Why this group works to preserve the heirloom cabbage 2022-05-01 09:02:00

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But in fact, there are dozens of basic types of vegetables. For example, Jernigan Yellow Cabbage Collard has a bright green color that is reminiscent of butter lettuce. On the other hand, Old Timey Blue Collard is barely green at all, with royal purple stems and blue leaves.

The Heirloom Collard project began in 2016 as a collaboration between Seed Savers Exchange and Southern Exposure Seed Exchange, two organizations dedicated to providing seed. Members of the organizations order different types of cabbage seeds from the USDA, and attempt to replenish them by growing cabbage and collecting seeds, as well as cataloging and identifying the culinary history of different types of heirloom plants.

Now, six years later, project volunteers have regenerated about 20 species — having collected thousands of seeds of each species, said Ira Wallace, a project volunteer and worker at the Southern Exposure Seed Exchange.

And replenishing these varieties is not only beneficial to our taste buds. Wallace said collard greens are of the same types as broccoli and cauliflower — but they tend to be more durable.

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“We want to keep the coincidences for history, and we want to keep them for breeding work to make these crops better for dealing with new pests and climate change,” Wallace told CNN.

The Collard Legacy Project is not the first of its kind. The Cherokee Nation Seed Bank, for example, exists as a seed vault for important heirloom seeds of Cherokee culture. The cellar allows the Cherokee Nation to preserve this aspect of their culinary history, and also allows members to receive copies of the seeds to plant themselves.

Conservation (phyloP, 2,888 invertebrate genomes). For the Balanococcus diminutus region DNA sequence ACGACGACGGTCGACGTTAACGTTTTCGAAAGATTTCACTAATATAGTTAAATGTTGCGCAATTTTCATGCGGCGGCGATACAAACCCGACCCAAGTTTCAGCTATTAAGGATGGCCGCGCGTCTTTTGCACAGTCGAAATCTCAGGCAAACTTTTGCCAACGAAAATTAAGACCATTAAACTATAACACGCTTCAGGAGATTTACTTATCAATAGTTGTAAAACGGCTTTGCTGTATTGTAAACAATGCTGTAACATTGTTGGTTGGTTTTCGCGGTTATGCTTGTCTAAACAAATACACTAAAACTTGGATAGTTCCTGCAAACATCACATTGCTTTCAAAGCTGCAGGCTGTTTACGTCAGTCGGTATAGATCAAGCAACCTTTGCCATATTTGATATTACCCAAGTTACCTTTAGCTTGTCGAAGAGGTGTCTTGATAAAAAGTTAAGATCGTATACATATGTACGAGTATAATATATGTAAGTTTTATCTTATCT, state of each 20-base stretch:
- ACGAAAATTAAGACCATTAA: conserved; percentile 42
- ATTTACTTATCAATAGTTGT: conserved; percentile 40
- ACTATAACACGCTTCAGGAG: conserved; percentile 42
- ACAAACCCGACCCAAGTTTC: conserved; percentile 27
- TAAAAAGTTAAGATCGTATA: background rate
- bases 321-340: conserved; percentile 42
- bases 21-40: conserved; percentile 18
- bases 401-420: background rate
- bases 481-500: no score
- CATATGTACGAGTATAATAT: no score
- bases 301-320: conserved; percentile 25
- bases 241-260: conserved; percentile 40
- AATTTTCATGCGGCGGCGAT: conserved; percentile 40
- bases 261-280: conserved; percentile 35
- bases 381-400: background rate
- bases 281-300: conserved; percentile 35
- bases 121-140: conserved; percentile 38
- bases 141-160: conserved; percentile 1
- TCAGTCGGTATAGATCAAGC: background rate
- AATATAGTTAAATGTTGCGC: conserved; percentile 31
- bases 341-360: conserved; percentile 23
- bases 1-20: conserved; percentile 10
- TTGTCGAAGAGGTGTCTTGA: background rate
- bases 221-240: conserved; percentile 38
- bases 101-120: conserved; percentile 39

This idea is inspired by Svalbard Global Seed Vault, which stores copies of the seeds of the world in the event of a disaster. The main difference is the Heirloom Collards project’s focus on regeneration, which goes beyond conservation.

One of the most exciting areas of discovery, Wallace said, was the culinary stories of some types of legacy.

Some Native American tribes, for example, took in some former slaves or runaway slaves, who brought with them their love of dark leafy greens. As a result, some indigenous tribes in Carolina consider cabbage to be part of their food heritage as well, she said.

Items from legacy kits are indexed.

“I’m a storyteller, so I want to tell the whole story,” Wallace said. “And it made the food of these humble poor people something special, highlighting a little history that is not remembered.”

Another example: Collards are often thought of as a Southern specialty, but Wallace said they received responses from the Pacific Northwest and even isolated parts of the Midwest where some planetary ancestors were planted and seeds were passed on.

“We didn’t think that’s exactly where people are, but that’s part of the migration of Africans through the United States,” she said.

That’s part of what makes the vegetable so special – its deep connection to African American culinary traditions. In previous generations, it was a major source of nutrients for many black families who may not have had access to other foods, said Bonita Adib, who works with the Ujamaa Cooperative Farming Alliance, which aims to support farmers and seed savers from underrepresented groups. So far, she said, it’s not Christmas or Thanksgiving without a bond.

“Cabbage is much more important than anyone originally thought in terms of being a bridge to the future and into the past as well,” she said.

Wallace also recalled memories of growing up in her grandmother’s garden and disrespecting the collard. Now, she knows how important they are, not just in her biodiversity but in her genes – which is important for growing other economically important crops.

The cabbage is a reminder, she said, that black and brown people have made a difference in growing and caring for cabbage plants. And to continue to influence the preservation of good food for all.

“I like to grow up an everyday vegetable like cabbage, realizing that it makes a greater contribution than just Thanksgiving dinner,” Wallace said.

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